Fresh ideas

In the past four years, the challenge has inspired an impressive array of solutions.

While no one has figured out how to physically turn an iPhone into an insulin pump yet, competitors have created everything from games to iPhone interfaces to new devices, like retractable insulin pump tubing.

In 2009, one of the overall winners was the LifeCase & LifeApp System, a comprehensive solution that integrates a glucose meter, lancer, and test strip storage into a protective case that slips around an iPhone.

Whenever patients use the device, results are automatically logged into the phone.

In 2010, the most popular grand prize-winner was Finn the Glucose Fish, a bright, yellow, dorsal-finned carrying case for a glucose monitor.

Back when I was eight and first dealing with diabetes, if someone had said You get to carry this around and use it every day, it would have been more exciting than carrying around a boring blue and gray glucose meter, says Blass, a Type 1 diabetic.

Pricking your finger every day is still a hassle, but now you have this cool yellow fish. Those are the types of things that patients want and that pharmaceutical companies often overlook.

The pharma effect

As pharma seeks to embrace a more patient-centric approach, initiatives like the DiabetesMine Design Challenge offer clues about the best way to proceed.

For one, challenges like this show just how vocal, creative, and eager for change patients really are.

Those companies that prove receptive and show theyre listening can forge brand loyalty and trust in the process.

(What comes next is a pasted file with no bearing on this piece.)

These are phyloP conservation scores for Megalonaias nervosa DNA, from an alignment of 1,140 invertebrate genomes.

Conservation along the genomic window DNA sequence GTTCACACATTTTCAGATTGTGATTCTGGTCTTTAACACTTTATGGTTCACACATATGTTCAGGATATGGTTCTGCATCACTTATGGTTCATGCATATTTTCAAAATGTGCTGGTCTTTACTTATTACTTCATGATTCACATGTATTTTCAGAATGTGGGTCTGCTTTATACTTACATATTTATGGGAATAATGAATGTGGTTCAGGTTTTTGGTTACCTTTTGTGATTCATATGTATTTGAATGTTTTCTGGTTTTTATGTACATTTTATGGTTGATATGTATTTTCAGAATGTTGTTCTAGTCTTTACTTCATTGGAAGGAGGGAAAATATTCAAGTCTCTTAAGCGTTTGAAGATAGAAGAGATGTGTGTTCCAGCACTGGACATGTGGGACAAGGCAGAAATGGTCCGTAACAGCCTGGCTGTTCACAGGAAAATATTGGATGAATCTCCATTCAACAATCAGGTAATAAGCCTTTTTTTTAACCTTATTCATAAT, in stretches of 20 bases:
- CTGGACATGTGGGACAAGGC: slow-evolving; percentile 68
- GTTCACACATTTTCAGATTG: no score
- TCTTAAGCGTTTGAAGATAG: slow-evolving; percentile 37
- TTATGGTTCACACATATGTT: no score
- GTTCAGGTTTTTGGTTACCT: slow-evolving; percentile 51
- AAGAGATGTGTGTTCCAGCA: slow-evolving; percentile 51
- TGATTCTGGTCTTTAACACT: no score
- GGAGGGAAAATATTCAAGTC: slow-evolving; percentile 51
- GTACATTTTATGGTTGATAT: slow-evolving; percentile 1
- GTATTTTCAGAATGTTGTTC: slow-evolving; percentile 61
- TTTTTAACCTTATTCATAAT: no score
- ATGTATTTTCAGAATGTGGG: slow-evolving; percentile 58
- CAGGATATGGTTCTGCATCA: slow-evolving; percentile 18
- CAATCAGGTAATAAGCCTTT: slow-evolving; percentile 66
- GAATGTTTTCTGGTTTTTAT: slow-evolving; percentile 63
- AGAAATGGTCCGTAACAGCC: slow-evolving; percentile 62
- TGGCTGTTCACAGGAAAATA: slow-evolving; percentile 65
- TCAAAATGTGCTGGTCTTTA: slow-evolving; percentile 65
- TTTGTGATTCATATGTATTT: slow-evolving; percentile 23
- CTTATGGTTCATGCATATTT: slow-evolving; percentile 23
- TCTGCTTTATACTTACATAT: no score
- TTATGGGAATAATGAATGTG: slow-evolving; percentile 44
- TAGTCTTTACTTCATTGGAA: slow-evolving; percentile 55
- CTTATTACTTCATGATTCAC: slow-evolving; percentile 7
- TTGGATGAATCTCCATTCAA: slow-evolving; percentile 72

If pharma companies can identify influencers in the online space and then reach out and find out what people are saying, they can go a long way toward creating trust with online communities, says Blass, who used to work in pharma in patient outreach and monitoring.

But pharma has to do more than just listen. If they actually want to transition out of a one-size-fits-all mentality, its critical to bring in new thinking.

Challenges like the one from DiabetesMine highlight promising, often untapped talent.

One of the designers of the LifeCase & LifeApp System is Samantha Katz, who was a graduate student at Northwestern University back in 2009.

She now works at Medtronic, which identified her as a source of unique creativity and patient understanding.

One of the most effective ways to get some of these ideas into companies is to make sure that youre looking to hire people who are really passionate about innovative design and user experience, says Blass.

Some people within industry might say, No we cant do this. Somebody else, from another industry, might go ahead and show that its possible. If pharma wants to expand its innovation, they need to bring those thought leaders onboard.

For more on patients, join the sectors other key players at Patient Adherence, Communication & Engagement Europe from May 31 to June 1 in Berlin.